Your real estate agent will likely make your offer contingent on a home inspection, and help you arrange one. If structural damage or repairs are needed on the home, there may be some re-negotiations and finalizing of the offer.
When do I Pay my Down Payment?
When your offer is accepted, be prepared to pay a deposit, or earnest money, on your home. The rest of your down payment, as well as closing costs, will be due before your loan is closed and your documents are signed in escrow.
5. Understand the Loan Process
If you got pre-approved before making an offer, you are one step ahead of the game when it comes to the loan process. Your pre-approved application will be updated with the property address. If you didn’t get pre-approved, now is the time for you to fill out your loan application. In addition to filling out the application, we will request for you to provide documentation such as:
- Photo ID
- Pay stubs
- Proof of Income
- Tax Returns
- Employment history
- Information on debts and assets
Loan Processing and Underwriting
While your loan is processed, there are many wheels turning to get you to your ultimate destination. An underwriter will review your file to be sure specific investor guidelines have been met. It’s common for an underwriter to request additional documents from you during this process.
6. Satisfy Your Loan Conditions
In order to close your loan, your underwriter will need to have certain conditions met. Remember, you are not the only one being approved by a lender; your home is going through the process of approval too. Conditions fall into two categories: those needed before documents can be signed (prior to docs), and those needed before the loan is funded (prior to funding).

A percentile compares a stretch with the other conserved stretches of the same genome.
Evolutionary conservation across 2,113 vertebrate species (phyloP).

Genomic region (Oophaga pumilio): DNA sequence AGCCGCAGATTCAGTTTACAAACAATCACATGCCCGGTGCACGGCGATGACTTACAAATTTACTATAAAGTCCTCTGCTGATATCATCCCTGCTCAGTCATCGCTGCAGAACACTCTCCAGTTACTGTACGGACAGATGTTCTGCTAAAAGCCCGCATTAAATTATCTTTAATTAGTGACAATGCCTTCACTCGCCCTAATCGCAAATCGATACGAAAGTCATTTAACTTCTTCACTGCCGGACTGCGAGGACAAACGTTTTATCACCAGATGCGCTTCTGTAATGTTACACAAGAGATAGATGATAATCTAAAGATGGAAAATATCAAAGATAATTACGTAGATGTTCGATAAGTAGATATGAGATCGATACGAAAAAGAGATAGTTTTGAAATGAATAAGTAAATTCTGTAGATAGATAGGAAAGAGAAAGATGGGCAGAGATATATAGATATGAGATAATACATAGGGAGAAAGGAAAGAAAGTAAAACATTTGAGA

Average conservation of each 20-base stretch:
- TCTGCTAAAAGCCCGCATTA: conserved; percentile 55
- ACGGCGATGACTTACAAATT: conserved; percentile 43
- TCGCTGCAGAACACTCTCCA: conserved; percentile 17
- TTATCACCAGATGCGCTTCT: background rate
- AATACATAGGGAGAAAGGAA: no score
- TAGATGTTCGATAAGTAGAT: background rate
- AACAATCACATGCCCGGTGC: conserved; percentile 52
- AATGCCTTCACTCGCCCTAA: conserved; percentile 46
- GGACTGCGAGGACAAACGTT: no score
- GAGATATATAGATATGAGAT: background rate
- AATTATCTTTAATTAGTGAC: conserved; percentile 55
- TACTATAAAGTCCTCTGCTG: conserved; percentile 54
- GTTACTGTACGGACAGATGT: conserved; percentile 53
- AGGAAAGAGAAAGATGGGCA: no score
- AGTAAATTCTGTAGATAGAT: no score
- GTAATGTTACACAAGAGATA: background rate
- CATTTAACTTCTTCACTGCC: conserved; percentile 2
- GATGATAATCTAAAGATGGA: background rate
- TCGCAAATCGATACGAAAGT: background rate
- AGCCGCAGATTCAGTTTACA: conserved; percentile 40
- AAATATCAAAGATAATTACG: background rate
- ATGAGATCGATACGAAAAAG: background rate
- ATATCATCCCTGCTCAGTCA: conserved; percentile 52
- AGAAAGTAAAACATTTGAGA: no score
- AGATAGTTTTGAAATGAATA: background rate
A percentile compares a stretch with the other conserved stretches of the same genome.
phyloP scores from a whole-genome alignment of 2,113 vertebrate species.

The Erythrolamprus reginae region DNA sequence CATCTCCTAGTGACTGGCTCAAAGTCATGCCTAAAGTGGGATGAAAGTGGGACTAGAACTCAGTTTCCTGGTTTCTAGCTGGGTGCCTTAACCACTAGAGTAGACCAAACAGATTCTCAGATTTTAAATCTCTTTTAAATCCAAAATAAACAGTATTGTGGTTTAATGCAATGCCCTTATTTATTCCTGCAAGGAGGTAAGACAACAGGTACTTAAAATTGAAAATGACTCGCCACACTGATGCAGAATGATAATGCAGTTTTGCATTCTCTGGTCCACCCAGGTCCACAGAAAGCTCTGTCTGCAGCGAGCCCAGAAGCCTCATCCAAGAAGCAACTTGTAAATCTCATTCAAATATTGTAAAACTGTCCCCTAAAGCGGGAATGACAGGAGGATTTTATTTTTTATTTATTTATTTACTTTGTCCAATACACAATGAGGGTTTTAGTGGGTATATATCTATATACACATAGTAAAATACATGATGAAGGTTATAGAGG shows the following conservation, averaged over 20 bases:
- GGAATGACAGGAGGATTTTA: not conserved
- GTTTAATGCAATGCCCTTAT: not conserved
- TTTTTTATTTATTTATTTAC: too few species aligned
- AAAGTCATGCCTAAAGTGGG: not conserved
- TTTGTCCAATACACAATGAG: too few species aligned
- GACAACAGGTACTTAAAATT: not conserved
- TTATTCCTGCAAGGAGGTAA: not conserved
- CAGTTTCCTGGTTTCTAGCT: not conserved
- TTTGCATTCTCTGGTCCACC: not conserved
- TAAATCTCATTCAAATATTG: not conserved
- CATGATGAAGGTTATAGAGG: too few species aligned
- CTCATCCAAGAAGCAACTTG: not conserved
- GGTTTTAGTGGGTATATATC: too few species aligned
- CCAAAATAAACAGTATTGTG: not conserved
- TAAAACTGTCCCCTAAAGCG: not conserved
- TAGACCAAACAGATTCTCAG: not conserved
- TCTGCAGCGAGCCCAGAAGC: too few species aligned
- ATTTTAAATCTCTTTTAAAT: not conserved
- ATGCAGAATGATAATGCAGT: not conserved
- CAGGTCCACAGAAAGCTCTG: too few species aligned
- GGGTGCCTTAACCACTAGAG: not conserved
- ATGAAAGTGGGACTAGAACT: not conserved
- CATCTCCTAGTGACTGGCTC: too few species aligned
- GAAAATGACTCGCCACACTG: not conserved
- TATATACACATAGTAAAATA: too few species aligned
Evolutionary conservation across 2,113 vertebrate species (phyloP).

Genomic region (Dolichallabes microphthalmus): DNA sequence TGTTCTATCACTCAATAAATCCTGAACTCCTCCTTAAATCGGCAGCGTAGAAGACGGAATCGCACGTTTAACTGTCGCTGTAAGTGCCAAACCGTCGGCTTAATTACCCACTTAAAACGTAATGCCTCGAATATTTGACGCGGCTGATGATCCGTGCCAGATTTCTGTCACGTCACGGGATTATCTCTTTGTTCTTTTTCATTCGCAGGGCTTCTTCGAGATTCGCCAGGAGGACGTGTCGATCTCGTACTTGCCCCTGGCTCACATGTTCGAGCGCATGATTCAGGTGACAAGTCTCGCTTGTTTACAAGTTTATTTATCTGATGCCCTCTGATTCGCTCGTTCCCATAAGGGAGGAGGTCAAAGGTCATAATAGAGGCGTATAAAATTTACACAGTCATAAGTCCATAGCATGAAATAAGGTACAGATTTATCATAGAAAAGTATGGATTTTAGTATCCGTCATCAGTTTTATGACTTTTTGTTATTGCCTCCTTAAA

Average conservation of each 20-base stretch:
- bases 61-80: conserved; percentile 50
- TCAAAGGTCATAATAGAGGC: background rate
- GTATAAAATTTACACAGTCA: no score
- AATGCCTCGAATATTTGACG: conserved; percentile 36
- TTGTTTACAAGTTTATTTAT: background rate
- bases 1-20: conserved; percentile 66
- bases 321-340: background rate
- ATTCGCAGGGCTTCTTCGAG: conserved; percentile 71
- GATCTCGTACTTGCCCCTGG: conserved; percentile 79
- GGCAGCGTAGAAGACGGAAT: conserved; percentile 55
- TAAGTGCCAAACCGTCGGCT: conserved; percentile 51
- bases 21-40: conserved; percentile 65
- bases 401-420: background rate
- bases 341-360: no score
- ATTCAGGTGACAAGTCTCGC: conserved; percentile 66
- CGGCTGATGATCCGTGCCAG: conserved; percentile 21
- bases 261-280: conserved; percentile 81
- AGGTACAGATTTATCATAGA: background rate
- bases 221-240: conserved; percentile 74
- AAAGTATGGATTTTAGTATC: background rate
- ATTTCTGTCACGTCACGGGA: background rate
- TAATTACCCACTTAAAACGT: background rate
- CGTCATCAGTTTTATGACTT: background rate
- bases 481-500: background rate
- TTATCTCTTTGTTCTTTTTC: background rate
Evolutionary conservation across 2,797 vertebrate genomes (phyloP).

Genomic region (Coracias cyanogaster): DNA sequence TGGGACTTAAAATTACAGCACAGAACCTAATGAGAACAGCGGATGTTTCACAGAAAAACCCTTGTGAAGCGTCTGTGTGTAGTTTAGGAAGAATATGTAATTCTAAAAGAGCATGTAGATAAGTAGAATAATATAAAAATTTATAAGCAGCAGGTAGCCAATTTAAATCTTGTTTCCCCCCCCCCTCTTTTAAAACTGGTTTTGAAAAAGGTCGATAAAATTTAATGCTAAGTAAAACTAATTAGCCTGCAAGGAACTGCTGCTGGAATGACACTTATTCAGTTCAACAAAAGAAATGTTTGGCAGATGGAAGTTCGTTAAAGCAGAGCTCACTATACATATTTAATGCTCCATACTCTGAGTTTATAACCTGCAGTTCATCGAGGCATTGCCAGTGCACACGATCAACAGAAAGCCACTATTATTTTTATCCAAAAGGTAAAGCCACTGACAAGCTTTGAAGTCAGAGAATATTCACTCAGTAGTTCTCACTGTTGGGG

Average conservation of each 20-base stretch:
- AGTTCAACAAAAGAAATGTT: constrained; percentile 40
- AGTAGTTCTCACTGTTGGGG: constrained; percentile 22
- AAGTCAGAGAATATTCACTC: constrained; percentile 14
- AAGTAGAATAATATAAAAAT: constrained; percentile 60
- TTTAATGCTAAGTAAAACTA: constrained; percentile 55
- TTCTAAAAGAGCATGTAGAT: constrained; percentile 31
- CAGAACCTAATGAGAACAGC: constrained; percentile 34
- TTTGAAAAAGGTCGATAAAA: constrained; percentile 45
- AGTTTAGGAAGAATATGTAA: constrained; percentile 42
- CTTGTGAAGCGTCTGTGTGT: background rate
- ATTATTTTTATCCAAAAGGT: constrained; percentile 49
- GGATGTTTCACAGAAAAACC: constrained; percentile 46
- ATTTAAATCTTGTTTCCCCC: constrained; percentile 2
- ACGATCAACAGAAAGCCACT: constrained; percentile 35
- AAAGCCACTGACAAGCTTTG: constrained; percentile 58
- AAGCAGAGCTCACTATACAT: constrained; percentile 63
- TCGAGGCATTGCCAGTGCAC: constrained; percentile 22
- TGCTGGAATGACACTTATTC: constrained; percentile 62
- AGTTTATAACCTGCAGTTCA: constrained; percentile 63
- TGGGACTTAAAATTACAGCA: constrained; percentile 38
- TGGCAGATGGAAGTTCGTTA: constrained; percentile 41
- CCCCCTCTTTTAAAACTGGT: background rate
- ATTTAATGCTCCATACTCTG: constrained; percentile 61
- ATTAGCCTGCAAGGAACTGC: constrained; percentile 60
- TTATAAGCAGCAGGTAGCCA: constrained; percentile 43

To get your loan documents, you can expect to see conditions such as:
- Home Appraisal
- Termite or pest inspection
- Proof of mortgage insurance (if applicable)
- A clear title report
- Additional income verification
- Verification of employment
- Source of Down payment or large deposits
Your underwriter and loan officer will let you know what documents you need to provide to satisfy conditions so they can get your loan documents ordered. Once your closing conditions have been met, your underwriter will issue a clear to close. In other words, your loan has been officially approved!
7. Sign Your Documents
It can take anywhere from a few hours to a few days for your loan documents to be ordered, reviewed by a lender, and delivered to your escrow officer. Your escrow officer will put your documents in their final form, and arrange for a signing appointment with you. Your escrow officer will carefully go over the terms and details of your loan at the signing appointment. After signing, it will take a few days for the loan to fund, but once that check is issued to the seller, the home is yours!
When you’ve reached the end of your homebuying journey, all of the paperwork, conditions, and waiting will finally pay off. You will get your keys and move into your very own home.
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Information accurate as of publication date; the views, articles, postings and other information listed in this section are personal and do not necessarily represent the opinion or the position of American Pacific Mortgage Corporation. The material in this section is for informational and educational purposes only and should not be construed as investment and/or mortgage advice. Although the material is deemed to be accurate and reliable, there is no guarantee it is without errors.Tue, 2018-10-23 15:18